How did A. E. van Vogt pronounce his last name? Does it rhyme with joked, goat, or go? I'm looking for an authoritative answer, preferably a direct quotation from Van Vogt himself or a personal acquaintance. The following remarks, quoted from the Wikipedia talk page, are not very convincing:
Ben Bova introduced me to Van Vogt at the WorldCon back in '76 and I thought he pronounced it "Vo" as in "go", but I could easily be wrong about this....
The witness could have misheard or misremembered, or Van Vogt may have been too polite to correct a common mispronunciation of his name.
Vogt is pronounced as "vote." The "g" is silent. My encounters with this pronunciation include a pun, I think by Forry Ackerman, something about "he gets my Vogt for" a distinction; and visits to a few science fiction conventions where Van was introduced.
No doubt Ackerman would have known the correct pronunciation. However, it was not his pun; Ackerman quoted it in his introduction to Van Vogt's collection Monsters, attributing it to the 19-year-old fan Ray Bradbury in a 1940 letter to the editor of Unknown Fantasy Fiction. Anyway, "vote" and "voked" are close enough for a pun.
Update. After posting this question, I found an answer in L. Sprague de Camp's Science-Fiction Handbook (first edition, Hermitage House, New York, 1953), p. 163:
Alfred E. van Vogt (rhymes with "joked"), "Van" to intimates, was born in 1912 in Manitoba of Dutch descent. He lived in various parts of Canada until in 1944 he moved to Los Angeles where he has resided ever since, recently becoming an American citizen. He is a tall moose-like man with angular features; a pince-nez secured to one prominent ear by a golden chain gives him a quaintly old-fashioned air. He has a gentle, courteous manner and loves to talk about theories of education and psychology. During the last couple of years he has been a dianetic auditor. Between Dianetics and the revision of his novels for book publication he has produced little magazine copy lately, but expects to do more henceforth.
I was considering submitting this as an answer and accepting it; however, Richard's contrary answer is even more convincing.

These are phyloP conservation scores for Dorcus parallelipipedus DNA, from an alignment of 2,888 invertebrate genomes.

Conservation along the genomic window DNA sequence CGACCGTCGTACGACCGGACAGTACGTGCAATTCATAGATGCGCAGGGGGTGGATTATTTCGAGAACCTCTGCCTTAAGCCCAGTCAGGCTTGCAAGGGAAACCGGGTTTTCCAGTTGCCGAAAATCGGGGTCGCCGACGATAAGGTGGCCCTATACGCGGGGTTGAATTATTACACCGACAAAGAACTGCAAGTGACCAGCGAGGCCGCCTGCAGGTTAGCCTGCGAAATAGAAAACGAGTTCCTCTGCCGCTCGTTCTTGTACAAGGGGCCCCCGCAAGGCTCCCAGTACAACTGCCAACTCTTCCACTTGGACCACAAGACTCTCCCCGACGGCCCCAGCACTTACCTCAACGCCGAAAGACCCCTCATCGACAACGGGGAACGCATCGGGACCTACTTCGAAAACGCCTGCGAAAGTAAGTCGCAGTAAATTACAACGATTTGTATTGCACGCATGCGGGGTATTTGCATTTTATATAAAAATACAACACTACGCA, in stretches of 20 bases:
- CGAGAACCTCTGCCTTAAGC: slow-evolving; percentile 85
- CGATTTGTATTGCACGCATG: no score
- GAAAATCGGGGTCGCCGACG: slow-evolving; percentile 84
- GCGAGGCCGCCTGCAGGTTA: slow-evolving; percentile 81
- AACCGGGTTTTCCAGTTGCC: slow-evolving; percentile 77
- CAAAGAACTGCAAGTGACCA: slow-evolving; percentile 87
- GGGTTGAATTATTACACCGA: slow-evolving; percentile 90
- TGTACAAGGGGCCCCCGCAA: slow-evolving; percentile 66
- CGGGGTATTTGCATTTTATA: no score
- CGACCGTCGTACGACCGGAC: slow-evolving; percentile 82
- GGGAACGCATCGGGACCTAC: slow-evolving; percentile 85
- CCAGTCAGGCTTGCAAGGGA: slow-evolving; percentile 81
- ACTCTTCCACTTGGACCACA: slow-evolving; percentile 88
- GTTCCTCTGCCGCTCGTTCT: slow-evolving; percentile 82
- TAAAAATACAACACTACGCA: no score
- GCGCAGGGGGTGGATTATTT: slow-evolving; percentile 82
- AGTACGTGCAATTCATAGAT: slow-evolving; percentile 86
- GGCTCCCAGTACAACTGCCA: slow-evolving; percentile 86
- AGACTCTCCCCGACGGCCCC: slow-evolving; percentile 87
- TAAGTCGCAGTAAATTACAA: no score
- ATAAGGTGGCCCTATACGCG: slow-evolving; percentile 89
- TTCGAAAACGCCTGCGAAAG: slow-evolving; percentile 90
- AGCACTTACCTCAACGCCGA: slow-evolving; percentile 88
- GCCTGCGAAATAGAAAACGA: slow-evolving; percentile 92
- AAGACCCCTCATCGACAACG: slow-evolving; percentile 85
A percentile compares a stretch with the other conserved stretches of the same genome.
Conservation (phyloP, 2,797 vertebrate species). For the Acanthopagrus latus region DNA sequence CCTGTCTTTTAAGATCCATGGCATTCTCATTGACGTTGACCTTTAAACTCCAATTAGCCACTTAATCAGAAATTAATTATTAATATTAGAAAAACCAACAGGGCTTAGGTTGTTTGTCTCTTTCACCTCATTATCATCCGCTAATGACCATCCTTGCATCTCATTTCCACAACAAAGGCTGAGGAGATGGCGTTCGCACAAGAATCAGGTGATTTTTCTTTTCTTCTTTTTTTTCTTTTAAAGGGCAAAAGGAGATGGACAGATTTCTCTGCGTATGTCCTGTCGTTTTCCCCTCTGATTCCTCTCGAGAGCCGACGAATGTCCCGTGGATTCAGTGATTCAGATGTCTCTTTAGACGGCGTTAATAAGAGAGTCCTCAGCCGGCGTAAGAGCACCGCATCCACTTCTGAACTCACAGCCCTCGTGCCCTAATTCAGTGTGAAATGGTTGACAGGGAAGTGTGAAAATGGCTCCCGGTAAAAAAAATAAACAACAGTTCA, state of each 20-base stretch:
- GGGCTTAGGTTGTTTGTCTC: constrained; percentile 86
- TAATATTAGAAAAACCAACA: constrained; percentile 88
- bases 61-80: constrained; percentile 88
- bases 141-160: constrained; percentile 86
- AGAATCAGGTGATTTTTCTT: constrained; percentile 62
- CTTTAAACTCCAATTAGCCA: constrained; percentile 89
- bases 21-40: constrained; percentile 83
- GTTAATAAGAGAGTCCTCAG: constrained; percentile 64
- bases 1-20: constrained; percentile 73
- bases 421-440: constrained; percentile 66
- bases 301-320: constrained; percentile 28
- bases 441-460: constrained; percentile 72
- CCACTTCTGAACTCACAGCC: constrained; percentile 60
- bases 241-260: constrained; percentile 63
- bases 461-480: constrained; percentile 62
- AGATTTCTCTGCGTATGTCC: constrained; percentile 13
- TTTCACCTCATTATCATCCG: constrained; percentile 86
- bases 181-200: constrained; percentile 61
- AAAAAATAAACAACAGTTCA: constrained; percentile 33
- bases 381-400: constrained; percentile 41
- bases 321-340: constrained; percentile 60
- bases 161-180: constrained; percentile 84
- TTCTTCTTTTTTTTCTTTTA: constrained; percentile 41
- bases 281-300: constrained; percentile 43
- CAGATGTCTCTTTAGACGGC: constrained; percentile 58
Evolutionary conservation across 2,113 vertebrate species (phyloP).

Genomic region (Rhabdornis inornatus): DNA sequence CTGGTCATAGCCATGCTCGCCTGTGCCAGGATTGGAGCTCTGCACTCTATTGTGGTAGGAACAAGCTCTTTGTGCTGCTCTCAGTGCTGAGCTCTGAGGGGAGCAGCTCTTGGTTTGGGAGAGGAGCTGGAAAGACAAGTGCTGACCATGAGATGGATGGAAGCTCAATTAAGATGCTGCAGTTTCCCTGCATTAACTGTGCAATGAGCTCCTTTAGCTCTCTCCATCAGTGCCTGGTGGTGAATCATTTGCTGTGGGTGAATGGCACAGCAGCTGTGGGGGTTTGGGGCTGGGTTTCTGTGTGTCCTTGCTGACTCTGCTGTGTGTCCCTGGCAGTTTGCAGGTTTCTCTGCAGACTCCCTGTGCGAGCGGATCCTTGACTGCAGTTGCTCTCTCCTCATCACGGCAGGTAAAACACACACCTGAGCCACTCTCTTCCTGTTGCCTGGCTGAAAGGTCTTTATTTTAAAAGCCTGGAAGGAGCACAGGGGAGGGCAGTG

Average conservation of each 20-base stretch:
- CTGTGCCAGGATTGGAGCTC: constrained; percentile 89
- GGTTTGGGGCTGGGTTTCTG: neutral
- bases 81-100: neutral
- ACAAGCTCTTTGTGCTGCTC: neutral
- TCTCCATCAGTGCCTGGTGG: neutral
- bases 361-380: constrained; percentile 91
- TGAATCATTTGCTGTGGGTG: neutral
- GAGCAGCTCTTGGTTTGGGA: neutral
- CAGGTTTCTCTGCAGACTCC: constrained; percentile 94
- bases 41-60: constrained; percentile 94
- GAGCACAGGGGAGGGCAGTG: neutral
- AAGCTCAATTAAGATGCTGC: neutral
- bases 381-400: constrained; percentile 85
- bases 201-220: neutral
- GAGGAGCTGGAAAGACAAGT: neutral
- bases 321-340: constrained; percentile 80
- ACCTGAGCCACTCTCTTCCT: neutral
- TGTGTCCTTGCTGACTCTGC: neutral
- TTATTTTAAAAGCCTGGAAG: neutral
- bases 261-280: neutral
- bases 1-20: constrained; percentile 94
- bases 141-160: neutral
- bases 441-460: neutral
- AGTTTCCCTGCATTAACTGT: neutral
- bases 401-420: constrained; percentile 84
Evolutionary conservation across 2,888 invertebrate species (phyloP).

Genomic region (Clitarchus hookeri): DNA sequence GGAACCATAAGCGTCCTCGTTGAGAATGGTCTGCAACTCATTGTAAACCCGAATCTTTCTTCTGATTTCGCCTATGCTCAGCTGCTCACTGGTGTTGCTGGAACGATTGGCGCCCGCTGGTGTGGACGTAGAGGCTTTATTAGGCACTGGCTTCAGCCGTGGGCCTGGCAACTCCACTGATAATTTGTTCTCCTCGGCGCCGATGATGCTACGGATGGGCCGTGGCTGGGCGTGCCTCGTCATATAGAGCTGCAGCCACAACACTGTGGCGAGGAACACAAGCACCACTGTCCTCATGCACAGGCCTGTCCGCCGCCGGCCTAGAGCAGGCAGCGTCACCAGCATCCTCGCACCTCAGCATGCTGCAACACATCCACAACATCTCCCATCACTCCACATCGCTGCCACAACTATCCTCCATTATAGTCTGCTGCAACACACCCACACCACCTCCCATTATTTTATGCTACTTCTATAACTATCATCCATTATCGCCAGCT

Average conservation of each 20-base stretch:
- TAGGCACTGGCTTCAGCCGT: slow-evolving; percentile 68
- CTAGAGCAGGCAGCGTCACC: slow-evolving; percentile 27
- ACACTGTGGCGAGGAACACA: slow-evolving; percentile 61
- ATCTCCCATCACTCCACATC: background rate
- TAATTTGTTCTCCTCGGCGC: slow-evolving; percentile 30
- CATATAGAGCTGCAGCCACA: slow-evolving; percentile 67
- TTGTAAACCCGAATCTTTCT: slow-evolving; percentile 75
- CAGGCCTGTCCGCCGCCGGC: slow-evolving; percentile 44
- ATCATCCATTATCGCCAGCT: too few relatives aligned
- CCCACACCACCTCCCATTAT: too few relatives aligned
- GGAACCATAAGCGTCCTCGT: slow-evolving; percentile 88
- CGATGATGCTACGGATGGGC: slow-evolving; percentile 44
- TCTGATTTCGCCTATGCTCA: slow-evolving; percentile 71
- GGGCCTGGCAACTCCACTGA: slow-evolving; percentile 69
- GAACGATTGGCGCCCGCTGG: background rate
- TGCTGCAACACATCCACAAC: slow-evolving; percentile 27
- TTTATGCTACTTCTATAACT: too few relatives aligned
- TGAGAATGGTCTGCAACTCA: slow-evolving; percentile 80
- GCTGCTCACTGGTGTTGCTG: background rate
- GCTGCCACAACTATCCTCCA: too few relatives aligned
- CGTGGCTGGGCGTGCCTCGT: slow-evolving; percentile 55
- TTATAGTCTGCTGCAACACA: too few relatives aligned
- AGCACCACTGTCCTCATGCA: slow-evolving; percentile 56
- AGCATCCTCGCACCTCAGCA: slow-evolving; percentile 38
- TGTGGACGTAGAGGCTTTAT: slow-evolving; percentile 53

Update. Thanks to all who answered or commented. The information about the etymology of the name Van Vogt and its pronunciation in High German, Low German, and Dutch is very interesting, maybe more interesting than my original question. My question, however, was not about the authentic "old country" pronunciation, nor about how Van Vogt pronounced his name as a child speaking Low German, nor about how the mature Van Vogt would pronounce the name in the company of his parents, blood relatives, or childhood friends, now was it about how anyone else named Vogt may have pronounced it. The question was about how Van Vogt himself, as an adult (or better yet, as an established author), in an English-speaking setting, would pronounce his own name, or how he would advise English speakers to pronounce it. The only plausible choices for an anglicized pronunciation of Vogt are "voked" (as in "revoked") and "vote". I accepted Richard's answer because it cites earwitness testimony to Van Vogt personally endorsing the "vote" pronunciation. As noted above L. Sprague de Camp voted for the "voked" pronunciation, and he should have been in a position to know; however, it's understandable that Van Vogt might have refrained from "correcting" someone trying to approximate the original pronunciation of his name.